MLS commissioner Don Garber says no league pressure on Merritt Paulson to sell Portland Timbers

Merritt Paulson may be under pressure from NWSL fans to sell the Portland Thorns, but MLS is not about to push him to sell the Portland Timbers.

Commissioner Don Garber, answering questions from reporters during his annual State of the League address ahead of MLS Cup, rejected the possibility that MLS could look into urging Paulson to sell his majority stake in the Timbers.

“We at this time don’t see any reason at all for Merritt to sell the Timbers,” said Garber when asked directly about whether the findings of the Yates investigation into misconduct in the NWSL had made MLS reconsider Paulson’s viability as an owner.

Supporters in Portland have been calling on Paulson’s Peregrine Sports, the corporate entity that actually holds his shares of the two clubs, to sell for months. The Yates investigation revealed that on Paulson’s watch, club employees gave positive recommendations for former coach Paul Riley when asked about his past by the North Carolina Courage. The Yates report also stated that Portland had “interfered with our access to relevant witnesses and raised specious legal arguments in an attempt to impede our use of relevant documents.”.

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The Timbers side of the organization also drew intense criticism for its handling of the domestic abuse allegations against former player Andy Polo, which included re-signing him despite knowing about the charges against him. In that matter, MLS fined Portland for failing to inform the league of the accusations in an expedient fashion.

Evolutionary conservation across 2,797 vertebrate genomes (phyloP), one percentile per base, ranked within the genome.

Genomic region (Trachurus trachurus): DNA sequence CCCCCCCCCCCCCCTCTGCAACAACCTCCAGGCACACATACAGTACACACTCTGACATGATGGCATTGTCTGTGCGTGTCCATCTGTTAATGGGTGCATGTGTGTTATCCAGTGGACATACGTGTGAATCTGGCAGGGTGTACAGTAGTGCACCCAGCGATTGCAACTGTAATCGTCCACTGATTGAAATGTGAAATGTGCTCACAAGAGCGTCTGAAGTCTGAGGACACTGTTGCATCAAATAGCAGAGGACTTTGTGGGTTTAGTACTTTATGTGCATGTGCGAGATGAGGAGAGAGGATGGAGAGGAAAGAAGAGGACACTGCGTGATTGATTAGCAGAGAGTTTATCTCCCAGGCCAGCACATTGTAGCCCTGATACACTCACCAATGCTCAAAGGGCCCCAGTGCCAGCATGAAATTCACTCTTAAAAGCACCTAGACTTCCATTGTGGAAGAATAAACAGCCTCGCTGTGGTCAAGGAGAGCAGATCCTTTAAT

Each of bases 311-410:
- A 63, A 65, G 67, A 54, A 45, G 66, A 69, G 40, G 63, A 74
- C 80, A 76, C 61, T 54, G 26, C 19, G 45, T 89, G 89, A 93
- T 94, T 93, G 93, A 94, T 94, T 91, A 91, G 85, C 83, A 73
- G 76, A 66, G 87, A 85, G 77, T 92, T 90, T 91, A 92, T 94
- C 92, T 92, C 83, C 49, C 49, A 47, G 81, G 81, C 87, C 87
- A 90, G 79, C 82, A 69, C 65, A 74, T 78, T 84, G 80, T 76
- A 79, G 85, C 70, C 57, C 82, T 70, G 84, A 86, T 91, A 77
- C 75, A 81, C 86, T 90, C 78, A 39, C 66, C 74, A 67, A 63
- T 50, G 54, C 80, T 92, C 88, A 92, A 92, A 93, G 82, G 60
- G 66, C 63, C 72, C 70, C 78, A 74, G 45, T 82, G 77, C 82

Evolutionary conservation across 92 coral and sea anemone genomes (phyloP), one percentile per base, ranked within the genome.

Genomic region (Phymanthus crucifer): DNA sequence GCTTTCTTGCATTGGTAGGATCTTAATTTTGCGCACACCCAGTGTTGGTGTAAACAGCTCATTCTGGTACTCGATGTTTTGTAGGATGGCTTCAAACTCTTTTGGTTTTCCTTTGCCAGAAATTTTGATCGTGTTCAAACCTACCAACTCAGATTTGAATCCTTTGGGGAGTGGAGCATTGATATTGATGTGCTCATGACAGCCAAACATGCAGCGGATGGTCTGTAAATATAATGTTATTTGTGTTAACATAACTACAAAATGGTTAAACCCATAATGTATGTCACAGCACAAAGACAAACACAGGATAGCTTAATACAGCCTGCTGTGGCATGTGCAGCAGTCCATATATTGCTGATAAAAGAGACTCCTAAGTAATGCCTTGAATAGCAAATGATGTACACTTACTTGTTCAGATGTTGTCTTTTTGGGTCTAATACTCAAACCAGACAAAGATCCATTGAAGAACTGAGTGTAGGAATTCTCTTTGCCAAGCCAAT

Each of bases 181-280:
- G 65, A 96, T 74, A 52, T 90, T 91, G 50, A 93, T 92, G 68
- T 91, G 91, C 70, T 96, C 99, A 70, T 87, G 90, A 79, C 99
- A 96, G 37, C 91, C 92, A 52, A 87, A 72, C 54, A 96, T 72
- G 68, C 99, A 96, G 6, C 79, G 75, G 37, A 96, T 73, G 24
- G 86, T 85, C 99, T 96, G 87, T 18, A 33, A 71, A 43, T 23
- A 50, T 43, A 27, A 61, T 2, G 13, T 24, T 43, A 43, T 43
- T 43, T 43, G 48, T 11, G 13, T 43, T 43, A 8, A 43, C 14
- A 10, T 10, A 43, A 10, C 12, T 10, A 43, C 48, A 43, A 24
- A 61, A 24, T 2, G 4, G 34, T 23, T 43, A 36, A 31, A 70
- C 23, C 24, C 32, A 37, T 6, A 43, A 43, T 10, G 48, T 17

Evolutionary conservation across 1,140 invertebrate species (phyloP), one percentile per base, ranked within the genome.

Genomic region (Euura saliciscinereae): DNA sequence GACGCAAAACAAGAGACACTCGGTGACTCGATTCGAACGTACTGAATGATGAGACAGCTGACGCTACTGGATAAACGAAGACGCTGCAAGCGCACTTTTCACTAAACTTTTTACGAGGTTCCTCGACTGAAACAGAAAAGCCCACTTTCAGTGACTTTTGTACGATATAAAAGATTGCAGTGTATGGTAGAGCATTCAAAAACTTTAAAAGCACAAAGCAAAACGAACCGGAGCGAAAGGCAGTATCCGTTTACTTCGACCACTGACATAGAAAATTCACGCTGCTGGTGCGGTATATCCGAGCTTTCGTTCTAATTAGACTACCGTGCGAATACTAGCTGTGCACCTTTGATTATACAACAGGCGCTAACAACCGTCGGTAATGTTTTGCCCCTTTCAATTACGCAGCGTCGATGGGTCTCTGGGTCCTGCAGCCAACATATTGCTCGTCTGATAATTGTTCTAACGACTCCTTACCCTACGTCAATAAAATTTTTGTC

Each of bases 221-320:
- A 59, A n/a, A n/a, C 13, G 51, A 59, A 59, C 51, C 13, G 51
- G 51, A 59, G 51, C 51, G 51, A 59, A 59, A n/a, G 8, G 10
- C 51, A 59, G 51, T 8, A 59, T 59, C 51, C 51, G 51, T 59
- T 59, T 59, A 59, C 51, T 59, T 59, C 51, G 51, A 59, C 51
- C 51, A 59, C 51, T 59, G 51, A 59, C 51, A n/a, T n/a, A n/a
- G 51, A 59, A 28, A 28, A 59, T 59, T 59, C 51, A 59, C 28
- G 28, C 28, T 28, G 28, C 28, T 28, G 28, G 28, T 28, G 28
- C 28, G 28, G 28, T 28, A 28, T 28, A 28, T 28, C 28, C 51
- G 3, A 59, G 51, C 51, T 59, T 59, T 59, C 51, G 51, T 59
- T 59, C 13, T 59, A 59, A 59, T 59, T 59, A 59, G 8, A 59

Last month, Paulson stepped down as the CEO of both the Timbers and Thorns, and left the door open to possibly selling his stakes in the clubs. The organization also fired Gavin Wilkinson and Mike Golub — the presidents of soccer operations and business operations, respectively — in the aftermath of the Yates investigation.

MORE:Merritt Paulson’s power lies with Portland Timbers, Thorns. Now, he’s being pressured to sell.

Garber, however, gave a solid endorsement of Paulson’s moves since the news began to break in 2021, indicating that from MLS’s perspective, there is no need to pursue an enforced ownership change.

“Obviously, Merritt has very publicly acknowledged the mistakes that he and the organization has made. You know, he’s taken responsibility for those decisions that he’s made,” said Garber. “I think that the steps that he’s made, in terms of stepping aside and bringing in a new CEO, and the termination of two long-term employees — which we supported — were steps in the right direction. So, there was nothing that came out in the report that would have us think any differently from what I just stated there.”.

That’s a stark contrast with other powerful voices. Multiple sponsors announced plans to either reconsider their financial pacts with Portland, or in the case of Alaska Airlines, redirect a quarter’s worth of sponsorship to the NWSLPA’s Support the Players Emergency Trust.

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The question of whether Paulson should sell the Thorns was posed at last month’s Oregon gubernatorial debate, and all three participants answered in the affirmative.